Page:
Category: Uncategorized (page 1 of 82)

Horseback Riding

Amelia got the experience of horseback riding for Christmas.  And last weekend we went.

Last October when we went, Jeff & Amelia did the trail ride while I walked a horse around in a circle for an hour with Clara & Violet taking turns.  I was nervous just walking next to the horse.

This time, I went for the trail ride with Amelia.  I was pretty nervous but the idea of walking in a circle with a horse for an hour seemed the less “fun” alternative.

I know I’ve ridden a horse since I fell off my best friend’s horse when I was a teenager.  But honestly, the only part I can remember is being afraid and having no fun.

And when I could barely lift my leg into the stirrup and hoist myself up, I was more than a little concerned.

Jeff admitted laughing at me from the sidelines.

But, I had fun.  It was a little unnerving when they horse would start to go fast.

In fact, I relaxed enough to even take some pictures and a selfie!

It was unnerving when I was separated from Amelia in the pack.  So I would slow my horse down and she would catch up.  I’d anxiously ask how she was doing.  To which she would reply, she was GREAT!  She would then proceed to give me advice on how to handle the horse.

And that she LOVED it when the horse went fast for her!

Violet & Clara got to ride a pony this time around.  Unfortunately, there was a large tour group there that didn’t share so well so they only got a few rides on the pony before they felt sorry for it and decided to stop riding.

We will be celebrating Amelia & Clara’s birthday with a return trip!

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The Streets of Seville

On our trips here in Spain, I have walked many narrow and winding streets in the cities we’ve visited.  Always surprised when a car would come zipping through while we stood with the kids plastered to the nearest wall to allow the car room to pass.  The streets really seem like sidewalks and in the absence of sidewalks you are prone to walk right down the center of them (usually with a crowd around you) or walk right out into them without a second thought.  Clara nearly got hit by a car when we visited Toledo.  She was trying to balance on a thick-chain link fence as her sisters were doing but she lost her balance and tripped into the road at the same time a small car came zipping though then swerved, slammed on its brakes and the driver began yelling in Spanish at us.  We were all upset, rightfully so.  The streets in the old parts of many cities are small.  Many American cars simply wouldn’t fit.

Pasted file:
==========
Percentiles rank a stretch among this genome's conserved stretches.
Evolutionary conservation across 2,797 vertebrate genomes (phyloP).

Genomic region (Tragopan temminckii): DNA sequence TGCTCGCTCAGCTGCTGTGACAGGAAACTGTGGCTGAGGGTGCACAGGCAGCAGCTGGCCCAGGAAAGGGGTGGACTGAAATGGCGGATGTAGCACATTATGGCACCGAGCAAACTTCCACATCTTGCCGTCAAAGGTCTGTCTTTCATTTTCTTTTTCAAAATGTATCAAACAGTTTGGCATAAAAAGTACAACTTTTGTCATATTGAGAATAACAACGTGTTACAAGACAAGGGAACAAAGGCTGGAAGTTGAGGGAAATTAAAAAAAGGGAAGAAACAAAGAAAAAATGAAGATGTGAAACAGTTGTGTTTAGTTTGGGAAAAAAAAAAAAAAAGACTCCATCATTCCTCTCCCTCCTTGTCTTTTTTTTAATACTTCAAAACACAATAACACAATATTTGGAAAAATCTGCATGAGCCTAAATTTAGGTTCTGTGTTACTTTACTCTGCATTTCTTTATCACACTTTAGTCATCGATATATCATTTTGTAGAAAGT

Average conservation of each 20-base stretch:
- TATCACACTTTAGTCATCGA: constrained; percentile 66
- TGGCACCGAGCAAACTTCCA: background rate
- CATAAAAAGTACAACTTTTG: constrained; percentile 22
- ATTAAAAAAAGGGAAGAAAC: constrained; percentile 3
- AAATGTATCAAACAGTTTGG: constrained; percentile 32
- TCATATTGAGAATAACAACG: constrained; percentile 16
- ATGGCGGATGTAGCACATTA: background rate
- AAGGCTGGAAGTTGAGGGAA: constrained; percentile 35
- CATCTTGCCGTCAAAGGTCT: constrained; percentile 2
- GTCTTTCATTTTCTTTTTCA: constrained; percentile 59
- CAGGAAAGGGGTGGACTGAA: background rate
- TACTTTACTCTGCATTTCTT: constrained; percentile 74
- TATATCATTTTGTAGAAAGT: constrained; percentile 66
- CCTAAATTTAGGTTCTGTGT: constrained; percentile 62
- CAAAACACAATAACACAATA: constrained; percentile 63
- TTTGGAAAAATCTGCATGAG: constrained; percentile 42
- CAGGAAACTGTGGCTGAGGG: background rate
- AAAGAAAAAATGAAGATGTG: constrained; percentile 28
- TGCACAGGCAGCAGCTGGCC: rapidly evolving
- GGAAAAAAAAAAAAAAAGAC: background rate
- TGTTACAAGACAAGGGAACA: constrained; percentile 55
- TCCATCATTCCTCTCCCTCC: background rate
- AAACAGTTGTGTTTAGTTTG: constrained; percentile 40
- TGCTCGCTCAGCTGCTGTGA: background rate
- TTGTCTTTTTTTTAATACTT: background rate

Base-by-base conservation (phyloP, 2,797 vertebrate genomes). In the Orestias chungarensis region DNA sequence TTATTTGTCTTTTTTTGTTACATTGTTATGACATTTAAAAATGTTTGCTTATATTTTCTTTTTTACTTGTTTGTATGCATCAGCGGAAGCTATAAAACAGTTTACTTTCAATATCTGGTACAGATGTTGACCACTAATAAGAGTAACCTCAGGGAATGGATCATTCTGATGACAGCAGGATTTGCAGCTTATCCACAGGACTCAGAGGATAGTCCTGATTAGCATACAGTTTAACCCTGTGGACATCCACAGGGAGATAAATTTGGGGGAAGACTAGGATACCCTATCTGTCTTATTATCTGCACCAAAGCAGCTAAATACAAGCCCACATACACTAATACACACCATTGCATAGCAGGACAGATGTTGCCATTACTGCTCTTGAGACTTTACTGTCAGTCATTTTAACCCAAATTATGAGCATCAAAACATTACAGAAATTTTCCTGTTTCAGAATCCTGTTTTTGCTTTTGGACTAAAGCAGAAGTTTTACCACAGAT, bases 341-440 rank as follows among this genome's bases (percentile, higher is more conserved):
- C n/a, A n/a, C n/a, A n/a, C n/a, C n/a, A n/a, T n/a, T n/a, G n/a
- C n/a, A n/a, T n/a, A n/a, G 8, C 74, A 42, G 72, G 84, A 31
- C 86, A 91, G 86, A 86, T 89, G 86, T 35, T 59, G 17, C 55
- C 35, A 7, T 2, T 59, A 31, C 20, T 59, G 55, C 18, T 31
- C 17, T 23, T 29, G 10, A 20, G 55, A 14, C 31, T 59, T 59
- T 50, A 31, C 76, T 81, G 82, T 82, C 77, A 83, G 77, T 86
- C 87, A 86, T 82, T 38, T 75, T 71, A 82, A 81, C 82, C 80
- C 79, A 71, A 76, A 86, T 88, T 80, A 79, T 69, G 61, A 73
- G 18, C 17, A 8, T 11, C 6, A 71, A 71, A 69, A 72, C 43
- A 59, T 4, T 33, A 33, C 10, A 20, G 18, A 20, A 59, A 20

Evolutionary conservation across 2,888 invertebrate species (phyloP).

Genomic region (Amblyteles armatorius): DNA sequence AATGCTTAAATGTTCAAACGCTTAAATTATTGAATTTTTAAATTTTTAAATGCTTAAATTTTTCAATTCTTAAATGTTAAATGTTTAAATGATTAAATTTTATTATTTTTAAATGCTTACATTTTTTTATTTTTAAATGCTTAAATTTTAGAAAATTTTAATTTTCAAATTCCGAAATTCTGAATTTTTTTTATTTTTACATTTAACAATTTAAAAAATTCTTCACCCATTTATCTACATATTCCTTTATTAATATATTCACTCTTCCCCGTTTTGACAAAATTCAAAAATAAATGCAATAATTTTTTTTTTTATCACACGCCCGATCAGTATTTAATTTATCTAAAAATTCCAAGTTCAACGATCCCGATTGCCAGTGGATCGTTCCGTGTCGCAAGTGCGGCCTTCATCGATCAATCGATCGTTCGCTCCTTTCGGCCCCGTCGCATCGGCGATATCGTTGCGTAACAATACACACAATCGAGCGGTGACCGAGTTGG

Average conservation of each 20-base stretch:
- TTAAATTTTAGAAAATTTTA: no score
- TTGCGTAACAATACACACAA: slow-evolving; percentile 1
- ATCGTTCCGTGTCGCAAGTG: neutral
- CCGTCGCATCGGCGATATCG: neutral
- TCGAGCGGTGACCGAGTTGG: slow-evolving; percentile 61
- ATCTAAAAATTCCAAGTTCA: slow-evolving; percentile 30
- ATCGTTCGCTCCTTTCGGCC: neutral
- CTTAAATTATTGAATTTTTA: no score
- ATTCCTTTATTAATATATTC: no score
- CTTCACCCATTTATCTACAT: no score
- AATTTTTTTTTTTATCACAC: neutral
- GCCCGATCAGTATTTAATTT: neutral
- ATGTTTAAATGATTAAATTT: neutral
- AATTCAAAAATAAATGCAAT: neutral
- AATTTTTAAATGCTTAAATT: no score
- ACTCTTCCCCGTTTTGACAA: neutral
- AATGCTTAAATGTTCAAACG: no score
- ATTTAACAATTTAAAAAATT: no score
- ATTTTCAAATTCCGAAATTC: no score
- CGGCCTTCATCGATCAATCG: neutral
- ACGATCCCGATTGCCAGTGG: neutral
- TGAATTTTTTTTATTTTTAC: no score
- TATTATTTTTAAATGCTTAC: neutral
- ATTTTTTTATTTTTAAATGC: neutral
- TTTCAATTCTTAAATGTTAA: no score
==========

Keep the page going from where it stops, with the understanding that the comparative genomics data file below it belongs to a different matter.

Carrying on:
Buitrago has some smaller streets that when I first started renting cars here, I planned where I parked to that I could strategically avoid the narrowest streets.  HA!  I booked our hostel in Seville which the knowledge that there was parking on site (for a reasonable fee compared to others) and that it was within close walking distance to many places of interest.  That’s all I knew.  Had I known more, I would not have booked this hostel.  But had I known more, I would have missed out on a great adventure and some excellent bragging rights.

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We had to be admitted to drive in old town by the traffic cop.

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Then the street got a little smaller while the GPS tried to keep up.

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The GPS then told me to turn here. Hmmm….really??

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And make this turn. At this point I’m picturing us getting stuck, literally.